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J Am Coll Cardiol. 2007 Sep 11;50(11):1070-6. Epub 2007 Aug 24.

Low serum testosterone and high serum estradiol associate with lower extremity peripheral arterial disease in elderly men. The MrOS Study in Sweden.

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1
The Wallenberg Laboratory for Cardiovascular Research, Göteborg University, Göteborg, Sweden. asa.tivesten@medic.gu.se

Abstract

OBJECTIVES:

This study sought to determine whether serum levels of testosterone and estradiol associate with lower extremity peripheral arterial disease (PAD) in a large population-based cohort of elderly men.

BACKGROUND:

Few studies have explored the relationship between serum sex steroids and lower extremity PAD in men.

METHODS:

The Swedish arm of the MrOS (Osteoporotic Fractures in Men) study (n = 3,014; average age 75.4 years) assessed ankle-brachial index (ABI) and defined lower extremity PAD as ABI <0.90. Radioimmunoassay measured serum levels of total testosterone, estradiol, and sex hormone-binding globulin, and we calculated free testosterone and free estradiol levels from the mass action equations.

RESULTS:

A linear regression model including age, current smoking, previous smoking, diabetes, hypertension, body mass index, free testosterone, and free estradiol showed that free testosterone independently and positively associates with ABI (p < 0.001), whereas free estradiol independently and negatively associates with ABI (p < 0.001). Logistic regression analyses showed that free testosterone in the lowest quartile (vs. quartiles 2 to 4; odds ratio [OR] 1.65, 95% confidence interval [CI] 1.22 to 2.23, p = 0.001) and free estradiol in the highest quartile (vs. quartiles 1 to 3; OR 1.45, 95% CI 1.09 to 1.94, p = 0.012) independently associate with lower extremity PAD.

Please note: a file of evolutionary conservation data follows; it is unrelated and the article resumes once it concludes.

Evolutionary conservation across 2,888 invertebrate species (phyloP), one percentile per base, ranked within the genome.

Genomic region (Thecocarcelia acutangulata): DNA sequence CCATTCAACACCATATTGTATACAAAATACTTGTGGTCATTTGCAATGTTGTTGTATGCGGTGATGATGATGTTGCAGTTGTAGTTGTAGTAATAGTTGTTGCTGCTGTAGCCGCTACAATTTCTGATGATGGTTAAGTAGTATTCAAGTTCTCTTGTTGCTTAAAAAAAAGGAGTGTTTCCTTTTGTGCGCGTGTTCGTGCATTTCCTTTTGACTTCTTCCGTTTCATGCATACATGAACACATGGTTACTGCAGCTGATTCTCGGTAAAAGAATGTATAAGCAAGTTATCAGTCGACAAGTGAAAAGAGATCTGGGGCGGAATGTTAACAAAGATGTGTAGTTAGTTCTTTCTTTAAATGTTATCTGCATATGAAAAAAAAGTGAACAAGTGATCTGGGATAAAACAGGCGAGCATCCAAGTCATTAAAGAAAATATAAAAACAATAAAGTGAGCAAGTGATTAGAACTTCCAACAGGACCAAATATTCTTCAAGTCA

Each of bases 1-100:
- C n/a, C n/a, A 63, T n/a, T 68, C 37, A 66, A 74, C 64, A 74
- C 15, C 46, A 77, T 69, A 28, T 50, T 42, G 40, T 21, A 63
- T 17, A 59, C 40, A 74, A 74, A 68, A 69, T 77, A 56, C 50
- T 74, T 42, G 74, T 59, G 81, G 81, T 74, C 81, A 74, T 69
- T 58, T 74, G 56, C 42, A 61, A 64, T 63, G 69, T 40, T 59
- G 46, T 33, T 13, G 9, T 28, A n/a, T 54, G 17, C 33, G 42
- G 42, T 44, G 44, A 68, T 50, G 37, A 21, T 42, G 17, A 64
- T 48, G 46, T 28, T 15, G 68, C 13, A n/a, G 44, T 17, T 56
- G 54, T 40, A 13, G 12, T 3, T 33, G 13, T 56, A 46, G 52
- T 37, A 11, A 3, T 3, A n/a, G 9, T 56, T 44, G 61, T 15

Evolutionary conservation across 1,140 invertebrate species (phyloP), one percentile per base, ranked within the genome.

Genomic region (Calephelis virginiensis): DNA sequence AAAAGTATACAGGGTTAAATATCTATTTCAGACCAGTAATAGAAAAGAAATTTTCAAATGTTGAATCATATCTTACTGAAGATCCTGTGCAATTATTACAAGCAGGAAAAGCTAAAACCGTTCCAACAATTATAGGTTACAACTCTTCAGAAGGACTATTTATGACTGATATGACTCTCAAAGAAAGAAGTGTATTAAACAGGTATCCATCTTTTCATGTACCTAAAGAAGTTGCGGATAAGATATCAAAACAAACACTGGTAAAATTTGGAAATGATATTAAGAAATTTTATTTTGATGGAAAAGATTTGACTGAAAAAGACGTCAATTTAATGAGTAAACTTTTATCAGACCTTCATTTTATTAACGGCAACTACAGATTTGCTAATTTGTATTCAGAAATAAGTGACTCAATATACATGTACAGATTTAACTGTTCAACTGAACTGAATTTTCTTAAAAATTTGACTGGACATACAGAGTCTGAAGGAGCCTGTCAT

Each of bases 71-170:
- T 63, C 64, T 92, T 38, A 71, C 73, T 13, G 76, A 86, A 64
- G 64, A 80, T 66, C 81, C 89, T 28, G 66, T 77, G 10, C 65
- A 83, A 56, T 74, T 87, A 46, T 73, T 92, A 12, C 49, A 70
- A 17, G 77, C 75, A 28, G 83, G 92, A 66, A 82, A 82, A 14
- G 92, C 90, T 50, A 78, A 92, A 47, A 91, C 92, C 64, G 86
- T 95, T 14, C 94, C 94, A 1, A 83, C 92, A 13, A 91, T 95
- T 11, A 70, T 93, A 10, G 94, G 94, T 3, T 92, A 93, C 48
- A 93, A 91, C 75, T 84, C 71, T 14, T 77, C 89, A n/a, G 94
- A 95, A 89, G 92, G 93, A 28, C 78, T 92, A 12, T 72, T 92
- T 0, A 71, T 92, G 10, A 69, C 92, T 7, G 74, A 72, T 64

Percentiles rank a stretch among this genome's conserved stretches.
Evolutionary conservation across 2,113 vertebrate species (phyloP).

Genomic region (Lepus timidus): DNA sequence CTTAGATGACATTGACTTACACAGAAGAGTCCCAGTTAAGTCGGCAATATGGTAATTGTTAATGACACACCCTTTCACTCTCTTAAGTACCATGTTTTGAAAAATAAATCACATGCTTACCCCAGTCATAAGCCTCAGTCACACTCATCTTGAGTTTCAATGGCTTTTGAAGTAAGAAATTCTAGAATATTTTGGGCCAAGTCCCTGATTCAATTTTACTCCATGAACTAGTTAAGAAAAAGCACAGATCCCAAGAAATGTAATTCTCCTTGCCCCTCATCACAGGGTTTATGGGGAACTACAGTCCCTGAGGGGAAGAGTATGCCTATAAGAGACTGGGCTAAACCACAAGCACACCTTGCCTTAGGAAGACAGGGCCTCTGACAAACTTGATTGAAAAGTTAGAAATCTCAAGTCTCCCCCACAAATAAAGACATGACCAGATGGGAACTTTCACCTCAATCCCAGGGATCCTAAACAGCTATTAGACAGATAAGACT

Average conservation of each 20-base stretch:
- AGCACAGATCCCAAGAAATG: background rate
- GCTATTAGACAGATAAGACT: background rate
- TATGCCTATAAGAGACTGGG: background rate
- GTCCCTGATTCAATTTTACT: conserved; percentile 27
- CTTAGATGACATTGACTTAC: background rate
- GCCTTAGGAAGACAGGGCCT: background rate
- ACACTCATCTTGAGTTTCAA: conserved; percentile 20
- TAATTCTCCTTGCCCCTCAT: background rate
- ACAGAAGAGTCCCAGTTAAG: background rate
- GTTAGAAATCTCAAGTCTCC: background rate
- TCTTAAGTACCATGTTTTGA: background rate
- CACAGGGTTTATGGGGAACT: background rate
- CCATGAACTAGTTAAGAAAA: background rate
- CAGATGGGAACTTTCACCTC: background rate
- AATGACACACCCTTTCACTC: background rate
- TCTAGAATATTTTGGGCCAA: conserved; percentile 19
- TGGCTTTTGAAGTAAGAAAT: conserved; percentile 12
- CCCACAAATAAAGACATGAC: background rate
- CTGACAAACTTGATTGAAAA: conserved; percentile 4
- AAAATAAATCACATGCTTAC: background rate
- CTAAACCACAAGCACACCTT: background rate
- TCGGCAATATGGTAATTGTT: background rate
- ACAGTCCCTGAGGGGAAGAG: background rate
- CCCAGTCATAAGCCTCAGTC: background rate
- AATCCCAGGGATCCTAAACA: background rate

CONCLUSIONS:

This cross-sectional study shows for the first time that low serum testosterone and high serum estradiol levels associate with lower extremity PAD in elderly men. Future prospective and interventional studies are needed to establish possible causal relationships between sex steroids and the development of lower extremity PAD in men.

PMID:
17825717
DOI:
10.1016/j.jacc.2007.04.088
[Indexed for MEDLINE]
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